- Created on Wednesday, 27 February 2013 00:00
- Published on Wednesday, 27 February 2013 07:00
- Written by Justice Litle, Contributing Editor, Inside Investing Daily
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U.S. stocks had their biggest loss since November. And Wall Street's "fear gauge," the VIX, shot up 34%.
The VIX tracks the price investors are willing to pay for portfolio insurance in the form of stock options. A high reading (typically above 30) signals expectations for volatility -- big price swings in stock prices -- are high.
This can be scary. Especially if you're long the market when these sharp volatility spikes happen. But despite what Wall Street experts say, volatility and risk are NOT the same thing.
The volatility = risk lie is bolstered on three fronts.
- Academics teach it.
- Salesmen preach it.
- Investors feel it in their gut.
In other words, it's natural to fear volatility. But it's also extremely dangerous to your wealth.
The consensus is that smooth returns are better than volatile ones. But this myth is easily dispelled with two words: Bernie Madoff.
Madoff enticed investors for decades with his smooth and steady returns. Rain or shine, Madoff's investors made money. They loved him for it. Until the whole thing went kablooey.
Conmen deliver smooth returns because that's what investors crave. The same thing happens with bad investment strategies.
Take Ralph Cioffi and Matthew Tannin. These two gents ran a subprime credit hedge fund for Bear Stearns in the glory days of the housing bubble.
Cioffi and Tannin were not crooks. They just weren't very bright. For a long time, their subprime fund delivered wonderfully smooth returns. They delivered 1% returns each month for more than 40 months in a row. Investors adored them. Then the subprime bubble burst; the funds imploded; and investors lost $1.6 billion in 2007.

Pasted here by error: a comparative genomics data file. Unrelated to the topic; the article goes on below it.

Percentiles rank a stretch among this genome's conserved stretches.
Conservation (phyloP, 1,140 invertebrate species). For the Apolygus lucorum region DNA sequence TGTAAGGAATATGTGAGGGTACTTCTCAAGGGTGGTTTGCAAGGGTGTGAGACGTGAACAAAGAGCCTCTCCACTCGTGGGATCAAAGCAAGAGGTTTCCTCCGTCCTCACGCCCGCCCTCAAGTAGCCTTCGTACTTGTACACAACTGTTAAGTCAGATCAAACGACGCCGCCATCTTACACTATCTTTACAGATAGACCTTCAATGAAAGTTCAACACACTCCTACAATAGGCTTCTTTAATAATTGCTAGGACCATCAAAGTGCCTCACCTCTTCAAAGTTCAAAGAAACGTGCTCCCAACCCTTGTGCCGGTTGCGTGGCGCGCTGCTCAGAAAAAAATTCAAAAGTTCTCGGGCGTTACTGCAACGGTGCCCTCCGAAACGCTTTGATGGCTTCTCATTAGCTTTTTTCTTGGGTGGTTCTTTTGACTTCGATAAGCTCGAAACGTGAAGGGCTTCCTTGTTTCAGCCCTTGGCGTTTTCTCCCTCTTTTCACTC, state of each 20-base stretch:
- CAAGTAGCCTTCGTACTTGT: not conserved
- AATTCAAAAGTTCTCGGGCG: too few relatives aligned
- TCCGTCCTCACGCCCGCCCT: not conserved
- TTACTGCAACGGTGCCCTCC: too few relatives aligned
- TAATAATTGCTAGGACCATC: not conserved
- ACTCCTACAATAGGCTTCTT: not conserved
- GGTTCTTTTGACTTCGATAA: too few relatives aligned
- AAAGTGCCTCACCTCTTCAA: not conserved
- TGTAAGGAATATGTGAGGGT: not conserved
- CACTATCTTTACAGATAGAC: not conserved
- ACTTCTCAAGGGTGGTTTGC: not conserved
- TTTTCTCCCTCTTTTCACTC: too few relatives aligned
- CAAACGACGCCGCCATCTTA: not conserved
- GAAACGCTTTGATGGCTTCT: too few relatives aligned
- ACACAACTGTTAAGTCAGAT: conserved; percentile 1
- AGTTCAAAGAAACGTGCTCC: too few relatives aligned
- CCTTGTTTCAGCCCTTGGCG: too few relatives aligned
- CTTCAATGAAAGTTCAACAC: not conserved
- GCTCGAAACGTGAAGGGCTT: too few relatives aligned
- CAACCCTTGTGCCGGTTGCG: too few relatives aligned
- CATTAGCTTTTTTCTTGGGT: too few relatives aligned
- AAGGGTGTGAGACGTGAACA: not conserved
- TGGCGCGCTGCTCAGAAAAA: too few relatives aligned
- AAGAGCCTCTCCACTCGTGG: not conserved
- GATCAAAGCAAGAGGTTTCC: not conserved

The trouble with low volatility strategies is they are not natural. The real world is messy. It is lumpy. It is volatile.
In the real world, business profits are volatile. One month you make a lot of money. The next month you make less. Then you may make no money at all. And then you enter profit again. Why should it be any different for stocks?
More important, volatility is not always bad. In fact, a lot of the time it spells opportunity.
Consider the chaos surrounding the March 2009 lows. That was an incredibly attractive entry point, with many stocks compressed to ridiculously low valuations (in some cases less than net cash in the bank) due to forced selling.
To exploit those kinds of opportunities, you have to make volatility your ally.
Warren Buffett, and his mentor Ben Graham before him, offers an alternative view of what "risk" is. According to these two, risk should be viewed as the prospect of permanent capital loss -- not a measure of how volatile something is.
Think about how much sense this makes.
If an excellent company -- like, say, Wal-Mart or Coca-Cola -- is trading at extreme fire-sale prices because Mr. Market has panicked, the volatility of the share price will not impede these companies' ability to keep making money, quarter after quarter, for decades to come.
As Buffett puts it, if a dollar bill is trading for 50 cents, and then goes to 40 cents, the risk of buying it as an investment has gone down, not up.
So, next time market volatility spikes up, don't panic. Instead, use it to buy quality assets selling at "fire sale" prices.
Think like a business owner when it comes to making your investments. When buying shares in a company, the relevant question is how much is it worth relative to the share price -- not how wildly share prices are swinging up and down.
The Next "Flash Crash" Could Happen Tomorrow...
Computers have taken over the stock market. One of every two trades is done automatically by a computer.
These "high-frequency traders" -- as they're called -- caused a 9% loss in five minutes during the "Flash Crash" of May 6, 2010. And they've only gotten more powerful since.
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